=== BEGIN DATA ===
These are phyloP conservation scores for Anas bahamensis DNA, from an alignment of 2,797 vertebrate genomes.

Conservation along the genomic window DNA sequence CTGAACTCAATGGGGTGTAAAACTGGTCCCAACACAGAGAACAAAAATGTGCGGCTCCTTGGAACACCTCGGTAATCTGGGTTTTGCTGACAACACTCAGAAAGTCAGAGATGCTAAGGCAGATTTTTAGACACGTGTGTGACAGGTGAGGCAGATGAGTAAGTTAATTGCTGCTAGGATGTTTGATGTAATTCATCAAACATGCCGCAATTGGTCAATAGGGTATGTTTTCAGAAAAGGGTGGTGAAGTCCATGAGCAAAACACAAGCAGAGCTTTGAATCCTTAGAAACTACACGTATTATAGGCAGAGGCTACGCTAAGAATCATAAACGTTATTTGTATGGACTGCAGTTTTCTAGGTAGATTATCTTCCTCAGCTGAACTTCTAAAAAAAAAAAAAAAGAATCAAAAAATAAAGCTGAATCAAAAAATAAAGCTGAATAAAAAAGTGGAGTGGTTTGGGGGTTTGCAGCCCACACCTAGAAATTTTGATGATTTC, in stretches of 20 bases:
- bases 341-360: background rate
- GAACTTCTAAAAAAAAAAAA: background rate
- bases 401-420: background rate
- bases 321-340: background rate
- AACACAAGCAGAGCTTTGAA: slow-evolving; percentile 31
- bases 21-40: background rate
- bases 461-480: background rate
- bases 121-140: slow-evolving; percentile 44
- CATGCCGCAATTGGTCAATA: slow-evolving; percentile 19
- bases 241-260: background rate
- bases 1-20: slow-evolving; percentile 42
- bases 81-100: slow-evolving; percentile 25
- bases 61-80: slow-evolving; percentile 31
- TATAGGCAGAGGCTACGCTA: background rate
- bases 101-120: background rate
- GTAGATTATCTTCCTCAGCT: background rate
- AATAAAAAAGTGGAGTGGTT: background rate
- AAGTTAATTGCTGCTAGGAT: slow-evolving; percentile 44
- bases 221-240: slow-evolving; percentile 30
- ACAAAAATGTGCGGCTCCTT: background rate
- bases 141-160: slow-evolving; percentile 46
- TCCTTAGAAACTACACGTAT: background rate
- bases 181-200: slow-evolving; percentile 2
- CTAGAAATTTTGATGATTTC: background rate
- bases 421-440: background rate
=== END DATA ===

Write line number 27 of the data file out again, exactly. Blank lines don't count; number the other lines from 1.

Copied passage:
- bases 421-440: background rate